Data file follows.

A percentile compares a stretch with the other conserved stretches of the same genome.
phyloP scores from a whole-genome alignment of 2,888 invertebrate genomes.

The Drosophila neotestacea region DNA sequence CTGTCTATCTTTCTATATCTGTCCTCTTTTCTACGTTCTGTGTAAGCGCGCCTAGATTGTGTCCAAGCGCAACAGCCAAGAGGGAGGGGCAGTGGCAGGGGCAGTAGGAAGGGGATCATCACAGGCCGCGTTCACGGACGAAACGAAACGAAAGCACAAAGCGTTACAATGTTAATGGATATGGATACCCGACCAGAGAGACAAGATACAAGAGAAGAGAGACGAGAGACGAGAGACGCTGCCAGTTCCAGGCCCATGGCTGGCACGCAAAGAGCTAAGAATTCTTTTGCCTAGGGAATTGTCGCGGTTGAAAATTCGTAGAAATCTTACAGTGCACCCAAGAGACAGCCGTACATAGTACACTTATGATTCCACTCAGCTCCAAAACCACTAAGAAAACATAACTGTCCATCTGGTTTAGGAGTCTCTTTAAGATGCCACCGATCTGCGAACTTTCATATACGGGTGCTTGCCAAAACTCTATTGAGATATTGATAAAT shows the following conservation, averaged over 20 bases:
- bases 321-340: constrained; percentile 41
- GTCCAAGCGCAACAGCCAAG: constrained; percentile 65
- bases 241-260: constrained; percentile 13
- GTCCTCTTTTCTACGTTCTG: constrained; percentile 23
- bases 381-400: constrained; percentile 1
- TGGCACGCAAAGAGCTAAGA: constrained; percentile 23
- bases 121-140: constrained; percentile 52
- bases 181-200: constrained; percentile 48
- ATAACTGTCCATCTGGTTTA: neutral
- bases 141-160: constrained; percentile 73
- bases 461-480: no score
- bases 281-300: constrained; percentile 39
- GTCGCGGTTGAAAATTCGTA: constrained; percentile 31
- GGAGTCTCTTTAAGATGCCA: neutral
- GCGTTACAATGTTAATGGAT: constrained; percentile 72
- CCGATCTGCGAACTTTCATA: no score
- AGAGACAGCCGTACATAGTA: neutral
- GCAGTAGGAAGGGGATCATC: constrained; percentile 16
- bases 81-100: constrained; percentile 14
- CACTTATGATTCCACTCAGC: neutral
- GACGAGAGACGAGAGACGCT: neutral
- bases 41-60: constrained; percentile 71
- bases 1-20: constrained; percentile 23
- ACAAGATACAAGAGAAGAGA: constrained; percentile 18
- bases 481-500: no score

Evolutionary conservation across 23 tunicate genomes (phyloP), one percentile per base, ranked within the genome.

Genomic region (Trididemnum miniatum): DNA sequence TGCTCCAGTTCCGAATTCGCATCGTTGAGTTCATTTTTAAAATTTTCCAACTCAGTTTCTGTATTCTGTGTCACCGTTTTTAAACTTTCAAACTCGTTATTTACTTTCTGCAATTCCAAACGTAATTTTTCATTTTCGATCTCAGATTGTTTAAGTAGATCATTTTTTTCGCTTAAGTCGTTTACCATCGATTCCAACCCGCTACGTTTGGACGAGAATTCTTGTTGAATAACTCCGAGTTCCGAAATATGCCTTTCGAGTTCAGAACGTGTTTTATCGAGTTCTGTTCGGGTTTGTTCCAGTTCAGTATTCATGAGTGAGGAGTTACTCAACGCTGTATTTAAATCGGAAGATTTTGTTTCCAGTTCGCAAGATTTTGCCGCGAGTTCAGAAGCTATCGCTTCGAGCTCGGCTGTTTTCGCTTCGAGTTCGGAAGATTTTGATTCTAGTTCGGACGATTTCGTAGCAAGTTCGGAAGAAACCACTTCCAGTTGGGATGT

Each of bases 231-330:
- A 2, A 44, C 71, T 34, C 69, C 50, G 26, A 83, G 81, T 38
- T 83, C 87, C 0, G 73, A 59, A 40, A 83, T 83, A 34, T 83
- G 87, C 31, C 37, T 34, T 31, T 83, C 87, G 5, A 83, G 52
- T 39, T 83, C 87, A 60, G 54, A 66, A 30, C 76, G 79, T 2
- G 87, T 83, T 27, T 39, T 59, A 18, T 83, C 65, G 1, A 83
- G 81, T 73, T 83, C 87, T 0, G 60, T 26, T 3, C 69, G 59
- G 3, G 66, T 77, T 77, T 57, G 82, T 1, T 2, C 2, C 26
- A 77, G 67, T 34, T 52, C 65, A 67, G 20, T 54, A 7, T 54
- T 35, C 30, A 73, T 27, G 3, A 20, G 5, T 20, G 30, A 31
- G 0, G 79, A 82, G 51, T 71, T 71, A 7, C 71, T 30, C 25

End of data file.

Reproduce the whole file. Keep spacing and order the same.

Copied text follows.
A percentile compares a stretch with the other conserved stretches of the same genome.
phyloP scores from a whole-genome alignment of 2,888 invertebrate genomes.

The Drosophila neotestacea region DNA sequence CTGTCTATCTTTCTATATCTGTCCTCTTTTCTACGTTCTGTGTAAGCGCGCCTAGATTGTGTCCAAGCGCAACAGCCAAGAGGGAGGGGCAGTGGCAGGGGCAGTAGGAAGGGGATCATCACAGGCCGCGTTCACGGACGAAACGAAACGAAAGCACAAAGCGTTACAATGTTAATGGATATGGATACCCGACCAGAGAGACAAGATACAAGAGAAGAGAGACGAGAGACGAGAGACGCTGCCAGTTCCAGGCCCATGGCTGGCACGCAAAGAGCTAAGAATTCTTTTGCCTAGGGAATTGTCGCGGTTGAAAATTCGTAGAAATCTTACAGTGCACCCAAGAGACAGCCGTACATAGTACACTTATGATTCCACTCAGCTCCAAAACCACTAAGAAAACATAACTGTCCATCTGGTTTAGGAGTCTCTTTAAGATGCCACCGATCTGCGAACTTTCATATACGGGTGCTTGCCAAAACTCTATTGAGATATTGATAAAT shows the following conservation, averaged over 20 bases:
- bases 321-340: constrained; percentile 41
- GTCCAAGCGCAACAGCCAAG: constrained; percentile 65
- bases 241-260: constrained; percentile 13
- GTCCTCTTTTCTACGTTCTG: constrained; percentile 23
- bases 381-400: constrained; percentile 1
- TGGCACGCAAAGAGCTAAGA: constrained; percentile 23
- bases 121-140: constrained; percentile 52
- bases 181-200: constrained; percentile 48
- ATAACTGTCCATCTGGTTTA: neutral
- bases 141-160: constrained; percentile 73
- bases 461-480: no score
- bases 281-300: constrained; percentile 39
- GTCGCGGTTGAAAATTCGTA: constrained; percentile 31
- GGAGTCTCTTTAAGATGCCA: neutral
- GCGTTACAATGTTAATGGAT: constrained; percentile 72
- CCGATCTGCGAACTTTCATA: no score
- AGAGACAGCCGTACATAGTA: neutral
- GCAGTAGGAAGGGGATCATC: constrained; percentile 16
- bases 81-100: constrained; percentile 14
- CACTTATGATTCCACTCAGC: neutral
- GACGAGAGACGAGAGACGCT: neutral
- bases 41-60: constrained; percentile 71
- bases 1-20: constrained; percentile 23
- ACAAGATACAAGAGAAGAGA: constrained; percentile 18
- bases 481-500: no score

Evolutionary conservation across 23 tunicate genomes (phyloP), one percentile per base, ranked within the genome.

Genomic region (Trididemnum miniatum): DNA sequence TGCTCCAGTTCCGAATTCGCATCGTTGAGTTCATTTTTAAAATTTTCCAACTCAGTTTCTGTATTCTGTGTCACCGTTTTTAAACTTTCAAACTCGTTATTTACTTTCTGCAATTCCAAACGTAATTTTTCATTTTCGATCTCAGATTGTTTAAGTAGATCATTTTTTTCGCTTAAGTCGTTTACCATCGATTCCAACCCGCTACGTTTGGACGAGAATTCTTGTTGAATAACTCCGAGTTCCGAAATATGCCTTTCGAGTTCAGAACGTGTTTTATCGAGTTCTGTTCGGGTTTGTTCCAGTTCAGTATTCATGAGTGAGGAGTTACTCAACGCTGTATTTAAATCGGAAGATTTTGTTTCCAGTTCGCAAGATTTTGCCGCGAGTTCAGAAGCTATCGCTTCGAGCTCGGCTGTTTTCGCTTCGAGTTCGGAAGATTTTGATTCTAGTTCGGACGATTTCGTAGCAAGTTCGGAAGAAACCACTTCCAGTTGGGATGT

Each of bases 231-330:
- A 2, A 44, C 71, T 34, C 69, C 50, G 26, A 83, G 81, T 38
- T 83, C 87, C 0, G 73, A 59, A 40, A 83, T 83, A 34, T 83
- G 87, C 31, C 37, T 34, T 31, T 83, C 87, G 5, A 83, G 52
- T 39, T 83, C 87, A 60, G 54, A 66, A 30, C 76, G 79, T 2
- G 87, T 83, T 27, T 39, T 59, A 18, T 83, C 65, G 1, A 83
- G 81, T 73, T 83, C 87, T 0, G 60, T 26, T 3, C 69, G 59
- G 3, G 66, T 77, T 77, T 57, G 82, T 1, T 2, C 2, C 26
- A 77, G 67, T 34, T 52, C 65, A 67, G 20, T 54, A 7, T 54
- T 35, C 30, A 73, T 27, G 3, A 20, G 5, T 20, G 30, A 31
- G 0, G 79, A 82, G 51, T 71, T 71, A 7, C 71, T 30, C 25